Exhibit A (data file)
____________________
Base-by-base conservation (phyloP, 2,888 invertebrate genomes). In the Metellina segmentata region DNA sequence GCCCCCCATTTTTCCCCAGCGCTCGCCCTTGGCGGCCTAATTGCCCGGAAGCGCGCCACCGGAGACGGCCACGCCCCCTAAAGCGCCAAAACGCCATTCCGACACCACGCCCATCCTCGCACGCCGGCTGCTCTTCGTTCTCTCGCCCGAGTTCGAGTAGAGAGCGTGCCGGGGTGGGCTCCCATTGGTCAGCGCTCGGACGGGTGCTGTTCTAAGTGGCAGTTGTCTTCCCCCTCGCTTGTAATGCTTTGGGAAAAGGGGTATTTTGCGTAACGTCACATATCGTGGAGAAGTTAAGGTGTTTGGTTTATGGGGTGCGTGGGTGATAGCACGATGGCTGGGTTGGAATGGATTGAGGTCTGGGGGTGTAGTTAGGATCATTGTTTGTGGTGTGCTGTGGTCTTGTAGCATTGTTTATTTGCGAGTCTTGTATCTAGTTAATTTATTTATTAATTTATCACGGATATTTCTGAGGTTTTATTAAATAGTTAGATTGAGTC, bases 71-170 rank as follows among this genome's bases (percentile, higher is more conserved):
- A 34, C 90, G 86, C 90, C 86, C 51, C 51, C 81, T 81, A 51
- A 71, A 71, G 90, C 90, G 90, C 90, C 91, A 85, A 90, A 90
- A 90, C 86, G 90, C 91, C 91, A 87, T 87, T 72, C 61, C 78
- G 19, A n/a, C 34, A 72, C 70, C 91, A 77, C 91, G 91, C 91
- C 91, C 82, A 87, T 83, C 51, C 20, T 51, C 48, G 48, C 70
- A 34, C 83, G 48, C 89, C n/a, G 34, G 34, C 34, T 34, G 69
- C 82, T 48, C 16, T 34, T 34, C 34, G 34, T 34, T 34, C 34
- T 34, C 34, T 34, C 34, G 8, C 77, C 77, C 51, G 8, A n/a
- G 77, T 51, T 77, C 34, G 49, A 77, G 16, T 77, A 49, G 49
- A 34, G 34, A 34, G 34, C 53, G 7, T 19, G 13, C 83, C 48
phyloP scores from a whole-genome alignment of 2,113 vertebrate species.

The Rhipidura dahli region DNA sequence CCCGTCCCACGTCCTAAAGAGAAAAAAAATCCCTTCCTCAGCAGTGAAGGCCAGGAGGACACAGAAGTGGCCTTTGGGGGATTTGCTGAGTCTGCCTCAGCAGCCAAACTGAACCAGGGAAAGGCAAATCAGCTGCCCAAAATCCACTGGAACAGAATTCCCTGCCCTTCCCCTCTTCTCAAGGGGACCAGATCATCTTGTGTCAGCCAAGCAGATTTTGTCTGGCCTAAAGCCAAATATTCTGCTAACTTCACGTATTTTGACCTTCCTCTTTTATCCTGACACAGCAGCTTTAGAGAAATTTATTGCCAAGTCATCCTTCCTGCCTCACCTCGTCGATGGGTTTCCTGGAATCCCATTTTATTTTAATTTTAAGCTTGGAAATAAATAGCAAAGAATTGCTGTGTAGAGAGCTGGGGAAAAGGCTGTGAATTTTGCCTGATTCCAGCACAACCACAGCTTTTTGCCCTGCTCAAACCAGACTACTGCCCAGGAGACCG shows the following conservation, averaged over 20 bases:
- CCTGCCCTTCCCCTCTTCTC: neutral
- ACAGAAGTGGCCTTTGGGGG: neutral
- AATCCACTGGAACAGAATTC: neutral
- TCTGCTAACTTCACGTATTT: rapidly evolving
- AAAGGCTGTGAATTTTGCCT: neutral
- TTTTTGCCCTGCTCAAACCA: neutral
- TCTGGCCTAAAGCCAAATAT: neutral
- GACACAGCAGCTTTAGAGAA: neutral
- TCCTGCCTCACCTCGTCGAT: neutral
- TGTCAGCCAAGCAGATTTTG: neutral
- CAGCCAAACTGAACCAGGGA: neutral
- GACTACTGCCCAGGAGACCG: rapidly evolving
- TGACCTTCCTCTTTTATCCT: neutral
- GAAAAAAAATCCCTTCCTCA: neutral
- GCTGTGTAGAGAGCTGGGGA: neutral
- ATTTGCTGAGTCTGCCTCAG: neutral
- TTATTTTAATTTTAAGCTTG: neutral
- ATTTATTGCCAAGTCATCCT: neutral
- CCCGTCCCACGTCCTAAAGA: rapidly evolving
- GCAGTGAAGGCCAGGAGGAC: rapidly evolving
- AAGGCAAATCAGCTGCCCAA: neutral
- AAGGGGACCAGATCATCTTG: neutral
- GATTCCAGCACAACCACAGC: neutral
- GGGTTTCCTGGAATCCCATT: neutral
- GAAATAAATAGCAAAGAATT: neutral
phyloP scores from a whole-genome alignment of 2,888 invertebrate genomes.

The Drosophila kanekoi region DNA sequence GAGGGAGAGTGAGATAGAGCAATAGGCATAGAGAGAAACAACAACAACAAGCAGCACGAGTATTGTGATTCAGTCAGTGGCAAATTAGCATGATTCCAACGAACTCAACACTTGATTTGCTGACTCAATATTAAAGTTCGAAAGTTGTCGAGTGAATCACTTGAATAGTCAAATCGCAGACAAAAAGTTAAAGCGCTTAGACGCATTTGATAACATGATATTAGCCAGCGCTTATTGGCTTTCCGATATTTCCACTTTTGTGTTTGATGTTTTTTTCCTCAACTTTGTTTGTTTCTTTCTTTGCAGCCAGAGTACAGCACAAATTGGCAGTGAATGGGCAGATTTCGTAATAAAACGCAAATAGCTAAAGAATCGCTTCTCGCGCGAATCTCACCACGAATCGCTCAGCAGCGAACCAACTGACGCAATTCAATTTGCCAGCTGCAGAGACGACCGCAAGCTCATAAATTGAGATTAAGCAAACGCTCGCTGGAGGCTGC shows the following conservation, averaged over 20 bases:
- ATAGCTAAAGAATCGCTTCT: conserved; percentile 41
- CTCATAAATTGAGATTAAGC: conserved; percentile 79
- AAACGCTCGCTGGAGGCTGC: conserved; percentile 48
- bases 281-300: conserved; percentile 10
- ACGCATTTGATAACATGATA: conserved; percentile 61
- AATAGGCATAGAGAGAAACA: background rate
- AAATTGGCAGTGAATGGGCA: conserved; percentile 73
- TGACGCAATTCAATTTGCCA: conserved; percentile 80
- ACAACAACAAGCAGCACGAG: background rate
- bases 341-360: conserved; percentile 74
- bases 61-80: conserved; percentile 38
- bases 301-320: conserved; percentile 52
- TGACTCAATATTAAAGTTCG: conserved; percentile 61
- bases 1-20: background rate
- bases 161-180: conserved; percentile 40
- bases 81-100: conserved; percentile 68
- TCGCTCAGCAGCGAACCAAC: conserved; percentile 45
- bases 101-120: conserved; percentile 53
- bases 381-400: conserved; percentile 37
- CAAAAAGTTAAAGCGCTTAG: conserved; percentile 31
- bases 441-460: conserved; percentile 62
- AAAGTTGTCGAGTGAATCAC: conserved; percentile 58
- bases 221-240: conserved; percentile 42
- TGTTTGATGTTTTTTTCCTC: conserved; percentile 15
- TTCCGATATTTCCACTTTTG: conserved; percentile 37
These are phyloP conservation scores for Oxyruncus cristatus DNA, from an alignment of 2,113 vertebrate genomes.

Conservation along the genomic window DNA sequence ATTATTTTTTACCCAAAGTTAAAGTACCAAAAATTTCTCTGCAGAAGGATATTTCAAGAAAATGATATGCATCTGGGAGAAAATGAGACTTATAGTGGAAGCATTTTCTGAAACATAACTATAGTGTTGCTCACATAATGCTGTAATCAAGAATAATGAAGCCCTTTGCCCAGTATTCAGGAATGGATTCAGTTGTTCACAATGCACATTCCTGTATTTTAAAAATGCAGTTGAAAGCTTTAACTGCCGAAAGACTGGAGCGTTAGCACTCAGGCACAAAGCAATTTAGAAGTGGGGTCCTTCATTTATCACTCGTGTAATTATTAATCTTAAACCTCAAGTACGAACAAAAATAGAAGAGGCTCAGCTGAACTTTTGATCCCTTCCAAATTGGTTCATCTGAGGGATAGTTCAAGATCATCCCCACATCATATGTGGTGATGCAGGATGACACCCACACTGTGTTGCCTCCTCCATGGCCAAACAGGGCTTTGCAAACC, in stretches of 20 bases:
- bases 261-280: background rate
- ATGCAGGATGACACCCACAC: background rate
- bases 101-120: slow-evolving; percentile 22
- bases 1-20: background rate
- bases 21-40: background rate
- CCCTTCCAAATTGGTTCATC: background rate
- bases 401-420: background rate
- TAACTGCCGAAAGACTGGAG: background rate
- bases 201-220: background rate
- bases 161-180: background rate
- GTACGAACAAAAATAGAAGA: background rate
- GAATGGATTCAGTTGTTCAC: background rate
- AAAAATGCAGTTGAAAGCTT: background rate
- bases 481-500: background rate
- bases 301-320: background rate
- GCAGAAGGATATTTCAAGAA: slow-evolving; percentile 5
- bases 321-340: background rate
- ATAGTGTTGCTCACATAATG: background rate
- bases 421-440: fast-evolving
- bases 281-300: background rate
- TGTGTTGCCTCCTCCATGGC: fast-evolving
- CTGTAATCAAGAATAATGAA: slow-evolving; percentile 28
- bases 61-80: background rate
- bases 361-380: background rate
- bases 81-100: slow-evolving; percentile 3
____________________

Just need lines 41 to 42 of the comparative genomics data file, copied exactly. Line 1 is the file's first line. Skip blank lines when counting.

- ATAGCTAAAGAATCGCTTCT: conserved; percentile 41
- CTCATAAATTGAGATTAAGC: conserved; percentile 79